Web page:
In any case, all efforts were ineffective, and Landon lost 31% to FDR’s 61%, a landslide by any measure.

One can’t necessarily deduce Eshbaugh’s personal politics from this politically sponsored short, but it’s amusing to see that attacking the other side with 30s cartoon humor was not out of the question back then. I especially like the ‘wink’ here, and in all cartoons, honestly.

This likely only existing print of A Fable of the New Deal was scanned by Thunderbean and appears here courtesy of The Library of Congress, who continue to preserve America’s film history; the amazing people there love films as much as we all do.

Have a good week everyone!!


  • Steve and Jerry, thanks for solving this one. The Tralfaz blog quoted a squib about “The Amateur Fire Brigade” six years ago from Film Daily of Feb. 19, 1936.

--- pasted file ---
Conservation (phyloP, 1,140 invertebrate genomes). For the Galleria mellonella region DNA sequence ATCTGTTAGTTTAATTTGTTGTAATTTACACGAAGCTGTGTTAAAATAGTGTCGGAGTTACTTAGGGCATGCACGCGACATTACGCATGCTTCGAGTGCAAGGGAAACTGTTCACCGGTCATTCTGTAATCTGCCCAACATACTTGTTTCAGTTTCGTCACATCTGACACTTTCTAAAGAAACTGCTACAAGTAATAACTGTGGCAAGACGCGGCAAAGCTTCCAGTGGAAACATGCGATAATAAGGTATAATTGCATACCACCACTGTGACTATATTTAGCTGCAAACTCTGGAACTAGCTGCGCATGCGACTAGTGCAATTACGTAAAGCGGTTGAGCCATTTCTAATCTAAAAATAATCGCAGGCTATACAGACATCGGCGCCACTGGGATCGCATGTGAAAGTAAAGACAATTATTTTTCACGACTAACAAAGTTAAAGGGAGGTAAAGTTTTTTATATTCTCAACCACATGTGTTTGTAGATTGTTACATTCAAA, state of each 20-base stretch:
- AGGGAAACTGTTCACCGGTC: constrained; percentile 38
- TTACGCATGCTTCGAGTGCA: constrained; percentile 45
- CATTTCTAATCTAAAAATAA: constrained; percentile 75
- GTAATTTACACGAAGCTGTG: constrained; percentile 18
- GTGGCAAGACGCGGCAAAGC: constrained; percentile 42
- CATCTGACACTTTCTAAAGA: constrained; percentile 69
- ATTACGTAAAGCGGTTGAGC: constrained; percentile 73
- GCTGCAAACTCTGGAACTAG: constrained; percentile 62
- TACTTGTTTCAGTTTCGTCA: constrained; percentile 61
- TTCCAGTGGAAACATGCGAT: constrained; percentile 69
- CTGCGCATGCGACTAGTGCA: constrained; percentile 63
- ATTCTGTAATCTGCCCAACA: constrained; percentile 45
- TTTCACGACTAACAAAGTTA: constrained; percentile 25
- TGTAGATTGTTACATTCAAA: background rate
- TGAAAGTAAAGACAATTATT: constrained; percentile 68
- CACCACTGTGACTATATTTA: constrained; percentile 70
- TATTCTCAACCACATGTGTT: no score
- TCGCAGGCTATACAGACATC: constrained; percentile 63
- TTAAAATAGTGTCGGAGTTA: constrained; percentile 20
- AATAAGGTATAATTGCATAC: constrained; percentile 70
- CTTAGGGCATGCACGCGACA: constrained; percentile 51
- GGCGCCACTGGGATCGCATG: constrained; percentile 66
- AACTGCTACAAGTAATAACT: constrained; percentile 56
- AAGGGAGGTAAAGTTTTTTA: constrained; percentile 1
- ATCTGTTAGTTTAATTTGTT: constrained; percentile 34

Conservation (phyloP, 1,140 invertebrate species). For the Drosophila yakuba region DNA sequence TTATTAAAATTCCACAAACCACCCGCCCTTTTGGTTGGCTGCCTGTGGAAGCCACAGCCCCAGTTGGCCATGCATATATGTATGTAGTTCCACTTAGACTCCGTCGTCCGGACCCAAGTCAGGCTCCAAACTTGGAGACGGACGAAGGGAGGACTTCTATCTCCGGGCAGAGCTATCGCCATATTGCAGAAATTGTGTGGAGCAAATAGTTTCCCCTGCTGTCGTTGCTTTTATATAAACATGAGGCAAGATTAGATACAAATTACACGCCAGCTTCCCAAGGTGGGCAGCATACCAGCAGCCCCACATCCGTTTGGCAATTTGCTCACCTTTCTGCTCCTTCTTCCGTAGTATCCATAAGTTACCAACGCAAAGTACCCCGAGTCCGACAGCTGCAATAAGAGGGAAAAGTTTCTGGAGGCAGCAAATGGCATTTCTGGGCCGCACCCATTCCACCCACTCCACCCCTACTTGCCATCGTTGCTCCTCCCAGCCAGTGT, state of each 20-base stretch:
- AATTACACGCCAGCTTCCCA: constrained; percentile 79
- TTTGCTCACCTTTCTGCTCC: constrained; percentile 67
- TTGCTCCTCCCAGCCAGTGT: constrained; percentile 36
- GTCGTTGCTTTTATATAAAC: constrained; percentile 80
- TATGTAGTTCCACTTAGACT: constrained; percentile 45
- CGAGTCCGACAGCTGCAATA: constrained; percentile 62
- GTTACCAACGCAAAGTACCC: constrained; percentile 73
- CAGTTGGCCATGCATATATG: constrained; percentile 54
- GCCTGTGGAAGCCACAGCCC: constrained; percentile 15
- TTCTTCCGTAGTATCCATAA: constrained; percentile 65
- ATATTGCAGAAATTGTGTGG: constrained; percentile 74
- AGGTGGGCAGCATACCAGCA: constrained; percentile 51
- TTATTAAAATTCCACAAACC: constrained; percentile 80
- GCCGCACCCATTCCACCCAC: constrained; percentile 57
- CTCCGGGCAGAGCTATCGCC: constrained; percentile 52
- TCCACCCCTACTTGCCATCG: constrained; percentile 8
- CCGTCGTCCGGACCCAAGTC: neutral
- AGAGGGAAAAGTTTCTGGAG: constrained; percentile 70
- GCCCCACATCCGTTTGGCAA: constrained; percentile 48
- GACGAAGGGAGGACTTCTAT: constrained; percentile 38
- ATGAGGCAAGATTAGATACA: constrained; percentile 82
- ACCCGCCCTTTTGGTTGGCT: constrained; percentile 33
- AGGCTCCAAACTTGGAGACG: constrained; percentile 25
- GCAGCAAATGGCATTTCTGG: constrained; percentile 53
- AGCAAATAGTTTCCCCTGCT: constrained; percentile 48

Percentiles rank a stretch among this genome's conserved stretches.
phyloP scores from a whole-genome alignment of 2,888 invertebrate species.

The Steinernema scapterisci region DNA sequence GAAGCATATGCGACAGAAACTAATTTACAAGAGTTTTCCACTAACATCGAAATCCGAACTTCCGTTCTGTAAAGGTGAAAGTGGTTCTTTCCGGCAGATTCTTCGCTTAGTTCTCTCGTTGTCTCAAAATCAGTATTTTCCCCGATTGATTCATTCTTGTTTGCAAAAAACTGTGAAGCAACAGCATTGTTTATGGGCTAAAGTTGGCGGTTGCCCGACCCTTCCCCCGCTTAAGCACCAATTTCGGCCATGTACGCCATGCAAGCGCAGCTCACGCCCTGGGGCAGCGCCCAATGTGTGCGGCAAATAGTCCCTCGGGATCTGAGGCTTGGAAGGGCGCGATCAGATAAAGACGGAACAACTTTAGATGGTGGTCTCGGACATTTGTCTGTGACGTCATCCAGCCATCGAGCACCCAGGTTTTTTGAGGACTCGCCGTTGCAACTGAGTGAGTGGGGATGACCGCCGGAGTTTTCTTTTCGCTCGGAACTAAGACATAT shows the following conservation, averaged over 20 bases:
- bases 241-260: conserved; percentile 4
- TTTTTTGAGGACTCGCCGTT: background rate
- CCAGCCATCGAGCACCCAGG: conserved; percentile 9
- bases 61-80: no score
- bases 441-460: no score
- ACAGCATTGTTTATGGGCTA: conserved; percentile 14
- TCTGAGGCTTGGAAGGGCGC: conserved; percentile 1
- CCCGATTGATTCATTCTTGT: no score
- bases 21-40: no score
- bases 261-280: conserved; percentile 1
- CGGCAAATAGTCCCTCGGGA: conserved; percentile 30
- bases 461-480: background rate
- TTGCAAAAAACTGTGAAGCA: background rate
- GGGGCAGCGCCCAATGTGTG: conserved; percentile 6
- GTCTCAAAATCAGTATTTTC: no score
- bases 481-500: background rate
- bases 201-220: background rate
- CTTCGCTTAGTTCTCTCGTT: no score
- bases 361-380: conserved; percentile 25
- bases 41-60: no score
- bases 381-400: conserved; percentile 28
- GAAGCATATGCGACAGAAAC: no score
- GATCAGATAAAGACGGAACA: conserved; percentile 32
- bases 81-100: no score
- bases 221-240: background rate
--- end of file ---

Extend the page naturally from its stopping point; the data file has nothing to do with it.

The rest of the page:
Chicago—Action of the Ohio sponsors in banning the animated cartoon, “The Amateur Fire Brigade,” satirizing the New Deal, will be fought to a finish, according to Raymond Pitcairn, national chairman of the Sentinels of the Republic.

    I found a few other clippings about the cartoon with the intention of doing a post but I don’t seem to have written it.

    The Sentinels was one of those “Pro Constitution”/pro States-right groups formed in the Coolidge years that turned its attention to lobbying against the New Deal after Roosevelt was elected. To no great surprise, Alfred P. Sloan and Irenee DuPont, were among its financial backers (the Sloan and DuPont interests later employed the John Sutherland studio to make propaganda cartoons). The group seems to have petered out when the war arrived. Sloan dropped his support in 1936 after a Senate Committee examined letters by the secretary of the Sentinels that were perceived to be anti-Semitic.